To blame these kids, who are being used and jerked around by adults who just want to make money off them, is the biggest travesty in sports.
Bush should be applauded for turning the tables on these leaches. He’s far from the only athlete to take money from an agent while still playing college ball.
He’s far from the only athlete ever to “get in trouble” with the NCAA. But he’s easily the most high-profile player ever to reveal the flaws in the system.
And that’s why he has been attacked like no other. The NCAA can’t have people questioning its “values.”
If the NCAA wasn’t so full of hypocrites—greedy, gutless wonders who somehow also manage to convince so many people that they are a righteous bunch—it would do the right thing, the logical thing, and start paying its football players.
Bush was right when he told reporters this week: “Obviously something has to be changed. You’ve got universities making millions of dollars off these kids and they don’t get paid. The majority of college athletes who come in on scholarship come in [with] nothing. That’s where you have a problem. You’re making all this money off these kids and you’re giving them crumbs, and then you’re surrounding these kids with money and telling them not to touch it.”
As much as it’s time to institute a playoff in D-I, it’s also time to pay the players.
It’s well past time to end the farce that is major college football. It’s time to quit pretending these athletes are all students.
Some are, sure, but a vast majority are just there to play ball. And the universities and their coaches wouldn’t care about these kids if they couldn’t play ball and make the schools money.
It’s time to end the charade, time to quit pretending school comes first and athletics second, time to get rid of the veil of so-called propriety.
It’s time to pay college football players. If they want a free education, too, give it to them. But end the hoax. Pay them a standard wage.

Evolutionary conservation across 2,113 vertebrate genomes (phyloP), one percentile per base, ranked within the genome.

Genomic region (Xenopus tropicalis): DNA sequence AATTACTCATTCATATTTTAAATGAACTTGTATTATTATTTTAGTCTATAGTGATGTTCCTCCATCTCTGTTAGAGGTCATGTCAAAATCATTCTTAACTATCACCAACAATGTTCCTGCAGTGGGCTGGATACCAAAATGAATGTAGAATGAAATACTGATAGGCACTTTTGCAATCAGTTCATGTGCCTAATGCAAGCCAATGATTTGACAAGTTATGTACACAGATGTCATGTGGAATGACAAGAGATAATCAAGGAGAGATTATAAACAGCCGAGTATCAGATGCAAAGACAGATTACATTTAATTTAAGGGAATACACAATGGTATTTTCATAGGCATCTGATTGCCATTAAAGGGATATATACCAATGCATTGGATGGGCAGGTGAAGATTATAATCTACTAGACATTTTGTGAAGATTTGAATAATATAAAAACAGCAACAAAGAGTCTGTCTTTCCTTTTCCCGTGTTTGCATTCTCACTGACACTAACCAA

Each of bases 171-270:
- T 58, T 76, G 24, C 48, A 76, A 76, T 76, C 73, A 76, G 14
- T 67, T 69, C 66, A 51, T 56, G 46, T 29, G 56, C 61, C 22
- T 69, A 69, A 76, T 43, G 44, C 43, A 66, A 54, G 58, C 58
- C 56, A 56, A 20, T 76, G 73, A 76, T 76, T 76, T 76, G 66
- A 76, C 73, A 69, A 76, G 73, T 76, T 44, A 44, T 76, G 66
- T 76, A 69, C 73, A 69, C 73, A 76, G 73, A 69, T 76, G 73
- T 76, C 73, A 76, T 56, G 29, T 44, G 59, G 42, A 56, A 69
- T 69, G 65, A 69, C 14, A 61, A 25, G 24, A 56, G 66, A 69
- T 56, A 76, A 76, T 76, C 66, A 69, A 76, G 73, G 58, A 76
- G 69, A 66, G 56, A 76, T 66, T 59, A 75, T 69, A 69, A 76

Keep player limits similar to the scholarship limits schools currently have. End the whole question of amateur status. Make college football the official minor leagues of the NFL.
Of course, like so many things, it makes too much sense and won’t ever happen. The NCAA is run by a bunch of greedy bureaucrats who enjoy the wealth the kids bring them. Why would they ever get rid of such a golden goose?
It’s the very reason there is no playoff system: The NCAA doesn’t want to lose the millions and millions of dollars it makes off the bowl system (and isn’t smart enough to figure out how to add a playoff without losing the bowls).
The NCAA is not going to change its money-grubbing ways. It will continue to extol bogus virtues while using young men to get rich. And whenever their indentured servants “break the rules,” they will be punished.
Reggie Bush faced the wrath of the NCAA and its misguided and self-righteous minions for daring to question its warped values and turning the tables in his favor.
But Bush didn’t hurt anyone, didn’t affect the integrity of the game of football, didn’t cheat the game in any way. He played hard, played well, entertained people and made his school and conference millions of dollars.
Bush has no reason to apologize. And if you think he does, you should go back with the other sheep and eat your banana.